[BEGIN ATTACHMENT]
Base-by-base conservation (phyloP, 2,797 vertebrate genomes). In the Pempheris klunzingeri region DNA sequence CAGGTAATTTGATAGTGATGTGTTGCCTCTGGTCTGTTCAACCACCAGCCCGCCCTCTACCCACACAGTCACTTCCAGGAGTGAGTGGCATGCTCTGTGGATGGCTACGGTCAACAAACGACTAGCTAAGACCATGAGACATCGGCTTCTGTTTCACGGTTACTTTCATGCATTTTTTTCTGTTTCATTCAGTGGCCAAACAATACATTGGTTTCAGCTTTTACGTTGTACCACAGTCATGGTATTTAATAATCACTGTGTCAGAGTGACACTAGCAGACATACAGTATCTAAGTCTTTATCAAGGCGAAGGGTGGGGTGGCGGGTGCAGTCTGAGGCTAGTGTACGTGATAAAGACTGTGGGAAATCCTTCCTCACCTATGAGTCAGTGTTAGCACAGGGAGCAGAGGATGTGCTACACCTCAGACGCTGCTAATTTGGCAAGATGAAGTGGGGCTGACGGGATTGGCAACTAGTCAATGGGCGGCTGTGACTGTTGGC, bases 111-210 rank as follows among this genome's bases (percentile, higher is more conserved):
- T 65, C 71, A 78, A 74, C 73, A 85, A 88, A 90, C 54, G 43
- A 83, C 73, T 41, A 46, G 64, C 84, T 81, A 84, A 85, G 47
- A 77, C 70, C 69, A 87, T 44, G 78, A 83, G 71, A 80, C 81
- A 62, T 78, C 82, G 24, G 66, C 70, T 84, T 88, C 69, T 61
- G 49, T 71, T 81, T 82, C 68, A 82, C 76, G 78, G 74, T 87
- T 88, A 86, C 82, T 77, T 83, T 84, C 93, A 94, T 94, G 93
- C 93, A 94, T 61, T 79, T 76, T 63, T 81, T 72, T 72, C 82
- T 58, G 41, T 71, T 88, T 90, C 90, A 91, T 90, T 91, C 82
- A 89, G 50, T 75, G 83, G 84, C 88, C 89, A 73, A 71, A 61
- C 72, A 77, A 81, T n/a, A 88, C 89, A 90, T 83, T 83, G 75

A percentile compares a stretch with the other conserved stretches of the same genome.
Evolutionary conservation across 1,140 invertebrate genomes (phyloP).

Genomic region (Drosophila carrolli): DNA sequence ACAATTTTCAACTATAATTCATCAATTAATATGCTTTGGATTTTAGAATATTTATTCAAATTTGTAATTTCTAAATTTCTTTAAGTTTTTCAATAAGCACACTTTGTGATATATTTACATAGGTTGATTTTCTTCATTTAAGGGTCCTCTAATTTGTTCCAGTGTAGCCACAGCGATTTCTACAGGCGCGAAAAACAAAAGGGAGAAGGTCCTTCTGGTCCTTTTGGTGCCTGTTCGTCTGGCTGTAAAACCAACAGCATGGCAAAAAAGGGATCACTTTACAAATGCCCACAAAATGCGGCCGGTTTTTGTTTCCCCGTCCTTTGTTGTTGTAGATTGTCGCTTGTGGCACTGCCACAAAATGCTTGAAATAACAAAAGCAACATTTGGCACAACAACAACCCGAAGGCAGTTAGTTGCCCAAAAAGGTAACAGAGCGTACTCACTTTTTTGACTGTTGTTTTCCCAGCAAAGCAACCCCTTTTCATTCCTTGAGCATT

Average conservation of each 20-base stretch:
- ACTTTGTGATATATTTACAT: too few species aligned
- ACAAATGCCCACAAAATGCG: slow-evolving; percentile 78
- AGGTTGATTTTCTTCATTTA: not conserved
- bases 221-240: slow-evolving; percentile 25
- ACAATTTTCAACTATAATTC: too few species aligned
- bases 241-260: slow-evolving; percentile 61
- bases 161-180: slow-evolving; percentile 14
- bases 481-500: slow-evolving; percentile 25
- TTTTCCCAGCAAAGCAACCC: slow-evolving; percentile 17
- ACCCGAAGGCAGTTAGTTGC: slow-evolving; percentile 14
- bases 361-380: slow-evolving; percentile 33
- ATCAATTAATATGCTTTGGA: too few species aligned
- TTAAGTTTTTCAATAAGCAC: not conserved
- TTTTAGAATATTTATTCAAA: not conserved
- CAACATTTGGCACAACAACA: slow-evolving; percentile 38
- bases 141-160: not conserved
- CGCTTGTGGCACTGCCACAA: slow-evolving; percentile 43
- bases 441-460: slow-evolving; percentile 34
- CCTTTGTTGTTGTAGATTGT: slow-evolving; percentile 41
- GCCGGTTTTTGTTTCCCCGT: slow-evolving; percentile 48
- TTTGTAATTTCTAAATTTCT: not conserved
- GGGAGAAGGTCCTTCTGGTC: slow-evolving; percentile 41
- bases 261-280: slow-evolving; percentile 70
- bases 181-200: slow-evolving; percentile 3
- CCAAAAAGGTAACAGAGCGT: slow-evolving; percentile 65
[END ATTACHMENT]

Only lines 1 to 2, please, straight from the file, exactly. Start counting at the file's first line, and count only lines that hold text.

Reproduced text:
Base-by-base conservation (phyloP, 2,797 vertebrate genomes). In the Pempheris klunzingeri region DNA sequence CAGGTAATTTGATAGTGATGTGTTGCCTCTGGTCTGTTCAACCACCAGCCCGCCCTCTACCCACACAGTCACTTCCAGGAGTGAGTGGCATGCTCTGTGGATGGCTACGGTCAACAAACGACTAGCTAAGACCATGAGACATCGGCTTCTGTTTCACGGTTACTTTCATGCATTTTTTTCTGTTTCATTCAGTGGCCAAACAATACATTGGTTTCAGCTTTTACGTTGTACCACAGTCATGGTATTTAATAATCACTGTGTCAGAGTGACACTAGCAGACATACAGTATCTAAGTCTTTATCAAGGCGAAGGGTGGGGTGGCGGGTGCAGTCTGAGGCTAGTGTACGTGATAAAGACTGTGGGAAATCCTTCCTCACCTATGAGTCAGTGTTAGCACAGGGAGCAGAGGATGTGCTACACCTCAGACGCTGCTAATTTGGCAAGATGAAGTGGGGCTGACGGGATTGGCAACTAGTCAATGGGCGGCTGTGACTGTTGGC, bases 111-210 rank as follows among this genome's bases (percentile, higher is more conserved):
- T 65, C 71, A 78, A 74, C 73, A 85, A 88, A 90, C 54, G 43